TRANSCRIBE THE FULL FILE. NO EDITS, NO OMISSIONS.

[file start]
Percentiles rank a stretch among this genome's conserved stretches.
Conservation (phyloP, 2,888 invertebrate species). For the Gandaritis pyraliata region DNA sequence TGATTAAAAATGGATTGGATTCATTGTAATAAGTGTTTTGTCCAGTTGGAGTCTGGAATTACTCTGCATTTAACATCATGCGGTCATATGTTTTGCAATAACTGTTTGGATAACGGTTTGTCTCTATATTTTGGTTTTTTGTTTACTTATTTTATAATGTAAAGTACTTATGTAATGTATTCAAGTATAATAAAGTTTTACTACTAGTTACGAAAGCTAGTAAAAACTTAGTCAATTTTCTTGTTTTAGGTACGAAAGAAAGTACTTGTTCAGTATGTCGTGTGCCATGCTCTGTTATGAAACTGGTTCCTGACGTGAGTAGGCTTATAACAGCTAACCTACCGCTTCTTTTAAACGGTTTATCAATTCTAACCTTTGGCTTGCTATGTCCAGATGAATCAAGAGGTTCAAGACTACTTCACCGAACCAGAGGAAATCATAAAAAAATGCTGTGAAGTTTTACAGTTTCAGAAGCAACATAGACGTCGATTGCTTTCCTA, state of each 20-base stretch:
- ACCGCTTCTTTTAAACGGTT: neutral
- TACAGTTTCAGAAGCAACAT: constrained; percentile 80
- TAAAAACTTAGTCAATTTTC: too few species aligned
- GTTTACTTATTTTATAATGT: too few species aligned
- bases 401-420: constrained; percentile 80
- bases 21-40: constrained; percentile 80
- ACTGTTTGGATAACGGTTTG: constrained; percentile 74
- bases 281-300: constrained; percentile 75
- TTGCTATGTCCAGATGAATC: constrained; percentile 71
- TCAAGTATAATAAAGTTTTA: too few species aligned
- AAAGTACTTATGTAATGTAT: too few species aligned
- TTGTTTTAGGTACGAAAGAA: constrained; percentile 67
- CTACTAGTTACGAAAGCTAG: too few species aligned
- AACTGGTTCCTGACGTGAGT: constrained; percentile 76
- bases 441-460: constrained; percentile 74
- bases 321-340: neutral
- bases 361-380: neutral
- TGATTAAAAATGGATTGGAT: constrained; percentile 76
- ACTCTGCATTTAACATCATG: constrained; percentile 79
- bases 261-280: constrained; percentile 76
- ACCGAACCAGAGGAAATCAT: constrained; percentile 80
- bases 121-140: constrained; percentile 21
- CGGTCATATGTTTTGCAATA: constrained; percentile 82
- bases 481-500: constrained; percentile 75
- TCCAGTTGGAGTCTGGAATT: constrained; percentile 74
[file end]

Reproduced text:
Percentiles rank a stretch among this genome's conserved stretches.
Conservation (phyloP, 2,888 invertebrate species). For the Gandaritis pyraliata region DNA sequence TGATTAAAAATGGATTGGATTCATTGTAATAAGTGTTTTGTCCAGTTGGAGTCTGGAATTACTCTGCATTTAACATCATGCGGTCATATGTTTTGCAATAACTGTTTGGATAACGGTTTGTCTCTATATTTTGGTTTTTTGTTTACTTATTTTATAATGTAAAGTACTTATGTAATGTATTCAAGTATAATAAAGTTTTACTACTAGTTACGAAAGCTAGTAAAAACTTAGTCAATTTTCTTGTTTTAGGTACGAAAGAAAGTACTTGTTCAGTATGTCGTGTGCCATGCTCTGTTATGAAACTGGTTCCTGACGTGAGTAGGCTTATAACAGCTAACCTACCGCTTCTTTTAAACGGTTTATCAATTCTAACCTTTGGCTTGCTATGTCCAGATGAATCAAGAGGTTCAAGACTACTTCACCGAACCAGAGGAAATCATAAAAAAATGCTGTGAAGTTTTACAGTTTCAGAAGCAACATAGACGTCGATTGCTTTCCTA, state of each 20-base stretch:
- ACCGCTTCTTTTAAACGGTT: neutral
- TACAGTTTCAGAAGCAACAT: constrained; percentile 80
- TAAAAACTTAGTCAATTTTC: too few species aligned
- GTTTACTTATTTTATAATGT: too few species aligned
- bases 401-420: constrained; percentile 80
- bases 21-40: constrained; percentile 80
- ACTGTTTGGATAACGGTTTG: constrained; percentile 74
- bases 281-300: constrained; percentile 75
- TTGCTATGTCCAGATGAATC: constrained; percentile 71
- TCAAGTATAATAAAGTTTTA: too few species aligned
- AAAGTACTTATGTAATGTAT: too few species aligned
- TTGTTTTAGGTACGAAAGAA: constrained; percentile 67
- CTACTAGTTACGAAAGCTAG: too few species aligned
- AACTGGTTCCTGACGTGAGT: constrained; percentile 76
- bases 441-460: constrained; percentile 74
- bases 321-340: neutral
- bases 361-380: neutral
- TGATTAAAAATGGATTGGAT: constrained; percentile 76
- ACTCTGCATTTAACATCATG: constrained; percentile 79
- bases 261-280: constrained; percentile 76
- ACCGAACCAGAGGAAATCAT: constrained; percentile 80
- bases 121-140: constrained; percentile 21
- CGGTCATATGTTTTGCAATA: constrained; percentile 82
- bases 481-500: constrained; percentile 75
- TCCAGTTGGAGTCTGGAATT: constrained; percentile 74